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Memories of skiing in the powder

Reading the Powder Magazine story, referenced below about skiing in the powder reminded me of the lengths that friends and I would go through to get the first tracks down the mountain. The feelings those untracked runs generated and the sheer addiction that we all had for gliding through the snow. There is a reason that those of us who have skied in the powder, still remember those top few days skiing down the mountain in silence with the snow flying into our faces and over our heads. 

As a ski instructor during my college winter quarters, I was lucky as during those 11 weeks, my purpose was to teach skiing and to ski as much as possible. Early on, when it came to powder skiing, there was a painful and often very frustrating learning curve. Thus, when finally achieving mastery, it made the experience all the better.

Back in the days, prior to the wide powder skis we all learned to ski powder on skinny skis that sunk far down into the snow. It took hours of thigh burning practice and many falls to find and maintain the right position over your skis to keep them moving and turning.  Then there was the inevitable lost ski and the sometimes massive effort it took to find a buried ski that may have slid 10’ through the snow, below your fall or was stuck someplace above where you landed. 

In the early days of ski brakes, we wondered if, in fact, it was best to still wear safety straps and risk injury due to a ski getting stuck on a submerged tree or hit in the head from a windmilling ski. Or was it better to risk losing a ski and potentially spending hours looking for that ski.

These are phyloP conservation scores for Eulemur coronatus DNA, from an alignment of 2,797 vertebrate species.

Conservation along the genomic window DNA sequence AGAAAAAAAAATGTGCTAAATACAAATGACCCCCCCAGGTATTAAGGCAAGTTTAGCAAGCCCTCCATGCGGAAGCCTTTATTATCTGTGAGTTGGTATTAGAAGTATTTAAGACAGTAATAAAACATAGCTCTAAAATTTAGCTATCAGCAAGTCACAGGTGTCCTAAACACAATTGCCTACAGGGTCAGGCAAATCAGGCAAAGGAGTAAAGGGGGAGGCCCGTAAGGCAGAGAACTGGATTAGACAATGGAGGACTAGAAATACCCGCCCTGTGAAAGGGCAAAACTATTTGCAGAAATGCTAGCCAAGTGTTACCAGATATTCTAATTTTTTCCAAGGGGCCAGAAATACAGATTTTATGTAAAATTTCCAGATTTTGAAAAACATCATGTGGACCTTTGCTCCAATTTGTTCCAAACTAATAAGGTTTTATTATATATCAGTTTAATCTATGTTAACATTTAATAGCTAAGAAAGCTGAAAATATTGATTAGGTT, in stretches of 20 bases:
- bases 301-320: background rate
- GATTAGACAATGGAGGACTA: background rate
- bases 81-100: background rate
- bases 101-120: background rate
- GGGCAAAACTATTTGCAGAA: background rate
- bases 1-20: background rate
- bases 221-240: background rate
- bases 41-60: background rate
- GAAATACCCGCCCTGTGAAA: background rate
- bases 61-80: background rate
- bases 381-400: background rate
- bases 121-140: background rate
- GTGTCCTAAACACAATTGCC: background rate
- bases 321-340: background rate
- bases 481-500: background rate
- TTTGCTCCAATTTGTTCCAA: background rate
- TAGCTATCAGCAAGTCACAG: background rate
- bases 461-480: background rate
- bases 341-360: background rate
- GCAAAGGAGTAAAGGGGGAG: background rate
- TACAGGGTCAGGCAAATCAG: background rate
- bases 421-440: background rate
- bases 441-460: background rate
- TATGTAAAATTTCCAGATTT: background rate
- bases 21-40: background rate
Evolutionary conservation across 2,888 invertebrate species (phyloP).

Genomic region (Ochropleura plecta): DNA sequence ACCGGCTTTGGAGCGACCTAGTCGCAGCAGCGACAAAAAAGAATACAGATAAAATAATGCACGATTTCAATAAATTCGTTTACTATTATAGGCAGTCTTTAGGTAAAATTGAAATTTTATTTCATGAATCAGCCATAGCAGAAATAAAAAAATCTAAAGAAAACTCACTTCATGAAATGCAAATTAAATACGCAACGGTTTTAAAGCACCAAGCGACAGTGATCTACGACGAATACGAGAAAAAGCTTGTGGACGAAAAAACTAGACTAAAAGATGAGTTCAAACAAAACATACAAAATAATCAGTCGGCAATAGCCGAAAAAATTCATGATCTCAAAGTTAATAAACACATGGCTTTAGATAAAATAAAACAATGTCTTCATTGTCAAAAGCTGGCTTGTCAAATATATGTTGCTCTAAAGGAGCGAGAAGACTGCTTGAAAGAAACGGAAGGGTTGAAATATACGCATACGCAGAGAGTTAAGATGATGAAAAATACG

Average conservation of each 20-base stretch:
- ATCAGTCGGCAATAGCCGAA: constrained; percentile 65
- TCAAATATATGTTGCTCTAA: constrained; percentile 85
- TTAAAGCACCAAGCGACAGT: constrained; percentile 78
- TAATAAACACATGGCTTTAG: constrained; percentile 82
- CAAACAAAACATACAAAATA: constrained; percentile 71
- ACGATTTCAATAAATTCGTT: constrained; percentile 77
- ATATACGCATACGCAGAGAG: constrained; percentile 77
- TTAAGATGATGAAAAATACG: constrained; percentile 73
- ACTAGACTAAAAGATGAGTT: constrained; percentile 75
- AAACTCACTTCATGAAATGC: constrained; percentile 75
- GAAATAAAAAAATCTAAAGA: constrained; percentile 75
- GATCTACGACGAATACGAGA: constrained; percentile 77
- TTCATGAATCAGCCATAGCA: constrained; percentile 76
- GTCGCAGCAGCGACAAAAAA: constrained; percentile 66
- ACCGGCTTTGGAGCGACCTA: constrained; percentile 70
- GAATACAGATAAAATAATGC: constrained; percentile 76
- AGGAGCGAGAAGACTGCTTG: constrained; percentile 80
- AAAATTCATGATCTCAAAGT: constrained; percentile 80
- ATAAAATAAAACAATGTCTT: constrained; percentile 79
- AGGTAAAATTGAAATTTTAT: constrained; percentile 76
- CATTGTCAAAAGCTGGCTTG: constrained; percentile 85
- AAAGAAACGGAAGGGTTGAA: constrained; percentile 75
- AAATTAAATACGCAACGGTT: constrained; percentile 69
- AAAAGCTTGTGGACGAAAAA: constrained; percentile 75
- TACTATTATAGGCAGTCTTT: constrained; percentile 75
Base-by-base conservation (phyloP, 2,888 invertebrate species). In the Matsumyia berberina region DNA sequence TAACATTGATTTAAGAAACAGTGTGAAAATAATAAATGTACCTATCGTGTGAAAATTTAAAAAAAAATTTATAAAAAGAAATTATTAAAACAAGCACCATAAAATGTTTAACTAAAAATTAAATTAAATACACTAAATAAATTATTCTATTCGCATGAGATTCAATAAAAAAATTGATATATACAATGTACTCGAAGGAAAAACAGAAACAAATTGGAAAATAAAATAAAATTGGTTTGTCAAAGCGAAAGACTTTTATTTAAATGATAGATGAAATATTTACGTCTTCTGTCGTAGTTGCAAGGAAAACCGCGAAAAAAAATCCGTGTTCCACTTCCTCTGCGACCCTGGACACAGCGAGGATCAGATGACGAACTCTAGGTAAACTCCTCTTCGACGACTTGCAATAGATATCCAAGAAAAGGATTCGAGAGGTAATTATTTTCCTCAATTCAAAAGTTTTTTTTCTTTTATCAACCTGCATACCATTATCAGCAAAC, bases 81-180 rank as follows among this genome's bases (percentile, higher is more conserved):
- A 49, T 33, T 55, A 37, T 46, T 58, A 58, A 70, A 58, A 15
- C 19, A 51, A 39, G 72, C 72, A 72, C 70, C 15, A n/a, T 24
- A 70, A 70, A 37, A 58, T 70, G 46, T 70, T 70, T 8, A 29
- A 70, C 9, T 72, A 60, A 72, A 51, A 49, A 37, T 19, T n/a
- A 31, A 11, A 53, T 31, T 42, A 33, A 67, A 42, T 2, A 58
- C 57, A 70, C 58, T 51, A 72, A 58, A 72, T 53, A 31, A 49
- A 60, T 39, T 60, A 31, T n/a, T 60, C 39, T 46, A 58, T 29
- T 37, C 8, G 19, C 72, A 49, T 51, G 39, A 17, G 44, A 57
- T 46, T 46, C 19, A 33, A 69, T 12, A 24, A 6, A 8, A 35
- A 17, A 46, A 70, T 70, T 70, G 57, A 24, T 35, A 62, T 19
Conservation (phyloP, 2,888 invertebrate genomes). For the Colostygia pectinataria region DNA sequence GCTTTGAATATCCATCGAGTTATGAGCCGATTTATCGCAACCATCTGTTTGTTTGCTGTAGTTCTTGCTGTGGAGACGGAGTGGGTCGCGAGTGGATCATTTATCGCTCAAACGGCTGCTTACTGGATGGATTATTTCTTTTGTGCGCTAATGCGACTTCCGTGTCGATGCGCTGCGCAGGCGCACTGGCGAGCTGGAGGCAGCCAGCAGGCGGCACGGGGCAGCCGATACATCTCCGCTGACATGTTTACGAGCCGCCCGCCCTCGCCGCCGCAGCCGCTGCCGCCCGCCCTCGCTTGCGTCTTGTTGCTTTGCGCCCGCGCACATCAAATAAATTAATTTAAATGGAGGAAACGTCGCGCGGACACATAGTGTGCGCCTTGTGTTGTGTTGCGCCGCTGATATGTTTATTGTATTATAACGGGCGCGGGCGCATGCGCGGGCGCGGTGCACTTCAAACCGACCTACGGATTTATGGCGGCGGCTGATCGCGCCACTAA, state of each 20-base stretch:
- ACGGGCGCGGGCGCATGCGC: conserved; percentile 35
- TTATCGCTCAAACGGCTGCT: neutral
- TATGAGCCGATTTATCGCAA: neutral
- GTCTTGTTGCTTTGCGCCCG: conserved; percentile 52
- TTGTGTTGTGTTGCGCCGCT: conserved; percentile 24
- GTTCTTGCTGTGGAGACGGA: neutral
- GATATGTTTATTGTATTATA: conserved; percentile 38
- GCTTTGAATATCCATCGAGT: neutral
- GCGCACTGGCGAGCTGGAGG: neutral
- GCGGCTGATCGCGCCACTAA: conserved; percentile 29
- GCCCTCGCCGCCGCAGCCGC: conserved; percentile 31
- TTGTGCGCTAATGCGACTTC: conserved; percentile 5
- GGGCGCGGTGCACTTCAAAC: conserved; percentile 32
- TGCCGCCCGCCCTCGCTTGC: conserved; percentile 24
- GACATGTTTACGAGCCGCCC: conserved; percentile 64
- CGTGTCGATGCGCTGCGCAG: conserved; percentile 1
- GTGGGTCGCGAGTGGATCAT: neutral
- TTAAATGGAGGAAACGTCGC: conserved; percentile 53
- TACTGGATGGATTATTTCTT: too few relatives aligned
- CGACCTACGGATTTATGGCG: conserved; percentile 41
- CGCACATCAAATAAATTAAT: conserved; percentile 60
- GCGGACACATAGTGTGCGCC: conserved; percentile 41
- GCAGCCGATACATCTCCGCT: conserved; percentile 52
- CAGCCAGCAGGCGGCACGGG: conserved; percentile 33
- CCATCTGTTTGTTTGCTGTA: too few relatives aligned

Searching for skis in bottomless powder was no fun, especially when every step that you took resulted in sinking up to your waist.  In fact, it was even dangerous.  As we earned our powder skiing stripes and the runs became steeper and the powder deeper falling was no longer an option. 

Once we earned those powder skiing stripes, no alarm clock went off too early if it meant being the first person on the chairlifts. As a ski instructor and employee of the mountain, there was the extra benefit of joining the ski patrol as they cleared the mountain for avalanches. As the runs were cleared and hours before the lifts were open to the general public we were making our tracks.

There was a feeling of accomplishment and pride when looking back up the mountain and seeing your flawless tracks through the middle of an otherwise pristine section of powder. I still remember the first time I experienced the type of powder made famous in Utah.  I remember pushing from the top of the chairlift to the run just beneath the chairlift and going from packed powder to waist deep snow and hoping that I would be able to turn. There is a big difference between boot top powder and powder up to your waist.

As I started to make that first run and my skis were miraculously turning, there was another unexpected problem, I could not breathe. The snow was so light that during the middle of every turn it was flying into my face and filling my mouth such that I had to spit it out or just keep my mouth closed. I had heard about people in Utah using snorkels and at that moment, I knew why.

While, I have had many great days of skiing with friends my memories of powder skiing revolve around the experience alone and the feelings of floating, the silence and the connection with my surroundings. You really felt like part of the environment. 

[There’s a Reason You Can’t Stop Thinking About Skiing | POWDER](https://www.powder.com/intro/where-everything-makes-sense/?utm_source=fb&utm_medium=social#sf198307944)